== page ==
I was trying to write a bootloader in the assembly language to a USB drive, to test it on another computer. The bootloader (should) work with intel processors. The computer I'm testing it on (windows 7 with intel celeron and 2 GB ram) should be running it, it even has an option for booting from a USB drive in the BIOS (and it detects the drive). When I run the boot from the drive, it boots into windows. It should be displaying my custom-OS, which is basically just a Hello-World type assembly program. I am assuming this is because it could not find the operating system: Either the OS-tag (which I found should be "dw 0xAA55") is not correct, the USB drive isn't bootable, or I'm just not putting the bootloader bin file in the first sector.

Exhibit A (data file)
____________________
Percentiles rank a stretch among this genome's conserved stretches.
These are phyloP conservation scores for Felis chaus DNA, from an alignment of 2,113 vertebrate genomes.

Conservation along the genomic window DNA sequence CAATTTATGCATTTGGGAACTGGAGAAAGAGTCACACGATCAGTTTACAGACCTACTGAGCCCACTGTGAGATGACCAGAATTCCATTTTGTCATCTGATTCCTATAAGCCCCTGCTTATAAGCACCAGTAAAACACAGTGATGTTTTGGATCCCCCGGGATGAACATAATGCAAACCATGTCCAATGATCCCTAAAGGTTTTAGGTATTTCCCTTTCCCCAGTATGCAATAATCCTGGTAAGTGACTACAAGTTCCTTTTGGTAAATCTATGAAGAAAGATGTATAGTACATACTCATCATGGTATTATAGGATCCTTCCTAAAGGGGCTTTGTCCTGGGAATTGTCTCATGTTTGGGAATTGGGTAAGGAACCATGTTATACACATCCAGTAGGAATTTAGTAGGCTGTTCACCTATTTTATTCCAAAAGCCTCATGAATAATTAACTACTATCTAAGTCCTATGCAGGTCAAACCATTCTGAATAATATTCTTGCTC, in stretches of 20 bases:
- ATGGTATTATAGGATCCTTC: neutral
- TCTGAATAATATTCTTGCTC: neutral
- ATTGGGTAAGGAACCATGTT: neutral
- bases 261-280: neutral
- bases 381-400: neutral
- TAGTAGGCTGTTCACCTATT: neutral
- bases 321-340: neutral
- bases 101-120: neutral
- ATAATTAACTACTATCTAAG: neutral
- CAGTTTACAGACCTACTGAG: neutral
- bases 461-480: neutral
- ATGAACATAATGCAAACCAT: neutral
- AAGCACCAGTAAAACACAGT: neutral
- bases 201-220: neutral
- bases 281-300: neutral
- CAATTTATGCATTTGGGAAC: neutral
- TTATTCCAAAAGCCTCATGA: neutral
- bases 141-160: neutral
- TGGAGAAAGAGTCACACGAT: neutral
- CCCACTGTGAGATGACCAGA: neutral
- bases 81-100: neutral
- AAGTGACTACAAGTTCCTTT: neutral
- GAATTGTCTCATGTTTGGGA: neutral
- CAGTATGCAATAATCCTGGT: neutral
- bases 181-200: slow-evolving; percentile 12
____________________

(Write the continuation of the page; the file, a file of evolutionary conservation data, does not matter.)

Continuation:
My questions are: How do I test if (a) the USB drive is capable of booting an OS, (b) if the OS is being recognized, and (c) if the bin file is in the correct sector (the first sector).
Here is the assembly code:
org 7C00h jmp 0x0:start start: cli mov ax, 0x9000 ;Set up stack mov ss, ax ;Tell processor where stack is mov sp, 0xFB00 ;Set stack offset sti mov AH, 0Eh ;Tell bios we're writing a char to screen! mov AL, 'T' ;Load a new character into memory int 10h ;Call BIOS video interrupt jmp start ;And so on and so on times 510-($-$$) db 0 ;Fill rest of sector up with 0s to make this 512B (a sector) dw 0xAA55 ;Let BIOS know this is an OS! (defines a word)
I am rather new to assembly, so if the comments after some of the lines don't match up to what they should be, then this is probably why. Thanks for your help!